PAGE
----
Performing dhikr above a nightclub: the interplay of commerce and spirituality at the Fez Festival of Sufi Culture
This review examines the fourth year of the Fez Festival of Sufi Culture (17–24 April 2010). Through a description of the festival, the impact of commercial interests on attitudes toward Sufi spirituality among different actors of this festival will be explored. Also, perceptions of the coexistence of these seemingly incompatible values will be addressed. The review further explores the transformation of religious ceremonies from local contexts into staged festival performances, and how the recent emphasis of Sufism by the Moroccan state has contributed to the re-emergence of Sufism in the Moroccan public sphere.
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Document Type: Research Article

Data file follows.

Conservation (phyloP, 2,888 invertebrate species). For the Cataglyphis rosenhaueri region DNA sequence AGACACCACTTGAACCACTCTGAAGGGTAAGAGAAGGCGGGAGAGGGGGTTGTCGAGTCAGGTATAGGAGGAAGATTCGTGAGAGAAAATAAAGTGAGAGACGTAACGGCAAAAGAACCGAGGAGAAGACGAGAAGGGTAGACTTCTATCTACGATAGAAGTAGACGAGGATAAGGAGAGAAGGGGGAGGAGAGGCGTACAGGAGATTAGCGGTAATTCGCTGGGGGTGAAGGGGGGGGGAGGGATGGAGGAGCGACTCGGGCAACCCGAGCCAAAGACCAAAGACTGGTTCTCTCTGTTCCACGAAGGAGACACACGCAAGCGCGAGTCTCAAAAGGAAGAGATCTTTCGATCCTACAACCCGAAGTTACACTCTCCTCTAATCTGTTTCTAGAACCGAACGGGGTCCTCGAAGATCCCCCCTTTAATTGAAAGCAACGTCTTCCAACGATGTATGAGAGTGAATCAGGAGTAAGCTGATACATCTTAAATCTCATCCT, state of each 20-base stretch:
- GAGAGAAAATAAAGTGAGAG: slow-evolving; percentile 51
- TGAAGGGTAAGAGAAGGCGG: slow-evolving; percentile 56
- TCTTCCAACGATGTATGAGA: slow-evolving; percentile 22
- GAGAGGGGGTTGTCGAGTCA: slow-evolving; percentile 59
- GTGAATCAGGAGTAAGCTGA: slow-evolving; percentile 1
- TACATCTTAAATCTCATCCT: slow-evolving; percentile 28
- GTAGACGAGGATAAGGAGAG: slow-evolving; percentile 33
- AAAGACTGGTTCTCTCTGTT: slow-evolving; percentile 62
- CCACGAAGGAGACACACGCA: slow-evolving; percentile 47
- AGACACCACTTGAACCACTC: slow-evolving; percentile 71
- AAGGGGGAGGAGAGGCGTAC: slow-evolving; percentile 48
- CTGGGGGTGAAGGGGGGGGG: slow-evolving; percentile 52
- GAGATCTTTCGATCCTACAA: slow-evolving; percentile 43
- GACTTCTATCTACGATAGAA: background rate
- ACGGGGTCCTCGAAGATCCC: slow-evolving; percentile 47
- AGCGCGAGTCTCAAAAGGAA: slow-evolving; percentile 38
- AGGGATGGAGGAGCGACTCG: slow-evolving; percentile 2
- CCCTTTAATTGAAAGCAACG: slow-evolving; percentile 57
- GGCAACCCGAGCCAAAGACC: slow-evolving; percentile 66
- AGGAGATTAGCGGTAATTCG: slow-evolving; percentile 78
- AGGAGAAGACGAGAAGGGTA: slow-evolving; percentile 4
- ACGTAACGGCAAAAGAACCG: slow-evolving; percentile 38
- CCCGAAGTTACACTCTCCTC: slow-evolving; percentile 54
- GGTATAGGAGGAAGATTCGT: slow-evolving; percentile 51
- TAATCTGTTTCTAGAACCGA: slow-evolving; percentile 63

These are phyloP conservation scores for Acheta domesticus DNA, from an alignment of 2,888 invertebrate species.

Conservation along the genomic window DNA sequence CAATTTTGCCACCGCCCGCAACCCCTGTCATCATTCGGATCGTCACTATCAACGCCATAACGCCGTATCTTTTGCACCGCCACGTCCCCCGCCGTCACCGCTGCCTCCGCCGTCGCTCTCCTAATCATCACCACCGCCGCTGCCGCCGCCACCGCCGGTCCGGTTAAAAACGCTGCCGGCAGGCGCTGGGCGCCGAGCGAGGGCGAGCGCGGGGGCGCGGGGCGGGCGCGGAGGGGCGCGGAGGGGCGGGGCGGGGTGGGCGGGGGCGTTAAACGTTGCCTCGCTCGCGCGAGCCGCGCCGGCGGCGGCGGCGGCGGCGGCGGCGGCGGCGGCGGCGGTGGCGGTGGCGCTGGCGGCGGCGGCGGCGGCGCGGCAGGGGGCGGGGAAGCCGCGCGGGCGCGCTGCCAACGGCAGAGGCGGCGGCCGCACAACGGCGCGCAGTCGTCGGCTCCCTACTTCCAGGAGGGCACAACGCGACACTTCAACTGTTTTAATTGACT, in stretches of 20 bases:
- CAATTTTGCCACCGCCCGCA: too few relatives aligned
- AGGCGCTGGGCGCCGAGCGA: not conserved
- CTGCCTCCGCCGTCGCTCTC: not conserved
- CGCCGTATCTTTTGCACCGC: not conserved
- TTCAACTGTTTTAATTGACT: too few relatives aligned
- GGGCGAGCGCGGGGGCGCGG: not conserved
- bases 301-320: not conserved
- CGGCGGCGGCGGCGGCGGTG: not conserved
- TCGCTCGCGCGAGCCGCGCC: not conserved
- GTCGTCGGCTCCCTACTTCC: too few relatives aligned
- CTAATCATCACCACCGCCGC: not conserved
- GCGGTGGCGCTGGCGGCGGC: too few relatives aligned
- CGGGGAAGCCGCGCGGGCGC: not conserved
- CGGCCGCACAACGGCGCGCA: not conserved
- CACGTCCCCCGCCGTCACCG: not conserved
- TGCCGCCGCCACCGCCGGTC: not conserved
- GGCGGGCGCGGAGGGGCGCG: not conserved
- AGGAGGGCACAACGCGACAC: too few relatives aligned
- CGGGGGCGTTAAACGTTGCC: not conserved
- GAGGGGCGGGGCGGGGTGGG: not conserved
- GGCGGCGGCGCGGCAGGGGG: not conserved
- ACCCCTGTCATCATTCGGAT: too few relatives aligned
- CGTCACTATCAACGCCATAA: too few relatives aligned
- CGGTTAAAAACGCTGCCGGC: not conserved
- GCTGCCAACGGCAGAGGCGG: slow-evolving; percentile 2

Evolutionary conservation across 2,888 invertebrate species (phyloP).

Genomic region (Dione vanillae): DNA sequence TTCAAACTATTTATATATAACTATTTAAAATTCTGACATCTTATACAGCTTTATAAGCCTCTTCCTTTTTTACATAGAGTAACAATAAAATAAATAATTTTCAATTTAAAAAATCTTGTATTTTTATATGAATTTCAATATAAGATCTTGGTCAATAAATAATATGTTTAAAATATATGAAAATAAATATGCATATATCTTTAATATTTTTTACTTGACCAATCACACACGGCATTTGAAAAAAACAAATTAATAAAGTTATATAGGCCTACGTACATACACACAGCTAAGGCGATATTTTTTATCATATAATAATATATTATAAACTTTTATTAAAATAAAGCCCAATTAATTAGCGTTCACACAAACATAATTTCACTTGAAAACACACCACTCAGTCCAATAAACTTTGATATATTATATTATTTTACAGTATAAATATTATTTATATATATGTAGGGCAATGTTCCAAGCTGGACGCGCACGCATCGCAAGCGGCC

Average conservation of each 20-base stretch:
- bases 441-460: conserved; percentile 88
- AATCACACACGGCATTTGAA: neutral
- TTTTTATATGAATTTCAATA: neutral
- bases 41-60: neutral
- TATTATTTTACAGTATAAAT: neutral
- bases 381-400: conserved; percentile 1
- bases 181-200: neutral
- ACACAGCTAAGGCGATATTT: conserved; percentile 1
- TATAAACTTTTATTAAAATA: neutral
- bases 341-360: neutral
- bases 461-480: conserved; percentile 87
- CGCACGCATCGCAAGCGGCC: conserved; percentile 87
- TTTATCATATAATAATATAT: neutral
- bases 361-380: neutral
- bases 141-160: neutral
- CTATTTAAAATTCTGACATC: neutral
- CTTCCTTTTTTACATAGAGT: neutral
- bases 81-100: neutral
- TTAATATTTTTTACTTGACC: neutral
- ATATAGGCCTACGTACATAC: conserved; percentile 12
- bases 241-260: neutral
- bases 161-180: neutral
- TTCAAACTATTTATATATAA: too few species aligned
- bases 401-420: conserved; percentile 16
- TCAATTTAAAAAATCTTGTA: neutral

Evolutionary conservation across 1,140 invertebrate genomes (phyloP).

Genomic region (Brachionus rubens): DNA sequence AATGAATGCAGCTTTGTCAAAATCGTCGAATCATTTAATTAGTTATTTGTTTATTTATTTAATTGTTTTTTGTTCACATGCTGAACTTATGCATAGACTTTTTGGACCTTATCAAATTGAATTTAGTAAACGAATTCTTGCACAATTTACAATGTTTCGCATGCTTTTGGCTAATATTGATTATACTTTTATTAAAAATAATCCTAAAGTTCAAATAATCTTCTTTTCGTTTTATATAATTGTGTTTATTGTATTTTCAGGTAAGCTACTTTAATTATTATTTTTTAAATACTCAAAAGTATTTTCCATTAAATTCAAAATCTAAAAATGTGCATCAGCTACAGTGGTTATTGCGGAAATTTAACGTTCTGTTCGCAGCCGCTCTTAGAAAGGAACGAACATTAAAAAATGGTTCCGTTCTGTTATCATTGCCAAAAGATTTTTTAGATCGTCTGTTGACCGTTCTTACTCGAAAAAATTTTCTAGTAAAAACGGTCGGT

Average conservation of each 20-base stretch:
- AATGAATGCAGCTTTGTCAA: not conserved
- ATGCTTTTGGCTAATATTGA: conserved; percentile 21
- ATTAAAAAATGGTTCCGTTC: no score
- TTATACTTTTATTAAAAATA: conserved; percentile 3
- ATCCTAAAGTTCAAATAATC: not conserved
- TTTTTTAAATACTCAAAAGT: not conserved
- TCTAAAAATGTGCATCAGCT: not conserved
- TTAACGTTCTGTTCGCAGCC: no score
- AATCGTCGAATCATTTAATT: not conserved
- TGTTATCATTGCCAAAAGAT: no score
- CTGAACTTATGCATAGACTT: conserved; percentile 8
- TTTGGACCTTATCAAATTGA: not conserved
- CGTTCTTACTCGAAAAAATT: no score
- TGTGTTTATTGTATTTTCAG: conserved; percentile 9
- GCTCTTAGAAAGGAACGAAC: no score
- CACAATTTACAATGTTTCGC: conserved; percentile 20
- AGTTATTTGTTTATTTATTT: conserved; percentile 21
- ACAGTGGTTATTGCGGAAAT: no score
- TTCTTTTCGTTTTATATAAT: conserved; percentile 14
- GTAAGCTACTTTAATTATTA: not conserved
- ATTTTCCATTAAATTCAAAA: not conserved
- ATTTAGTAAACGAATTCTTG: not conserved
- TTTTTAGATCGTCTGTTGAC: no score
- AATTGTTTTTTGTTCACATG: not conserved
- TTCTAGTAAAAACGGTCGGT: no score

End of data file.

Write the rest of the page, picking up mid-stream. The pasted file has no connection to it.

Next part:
Affiliations: Radboud University
Publication date: May 30, 2012
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- merging from an international network project funded by the British Arts and Humanities Research Council and the Economics and Social Research Council, and research collaboration between academics and practitioners, Performing Islam is the first peer-reviewed interdisciplinary journal about Islam and performance and their related aesthetics. It focuses on socio-cultural as well as the historical and political contexts of artistic practices in the Muslim world. The journal covers dance, ritual, theatre, performing arts, visual arts and cultures, and popular entertainment in Islam-influenced societies and their diasporas. It promotes insightful research of performative expressions of Islam by performers and publics, and encompasses theoretical debates, empirical studies, postgraduate research, interviews with performers, research notes and queries, and reviews of books, conferences, festivals, events and performances.
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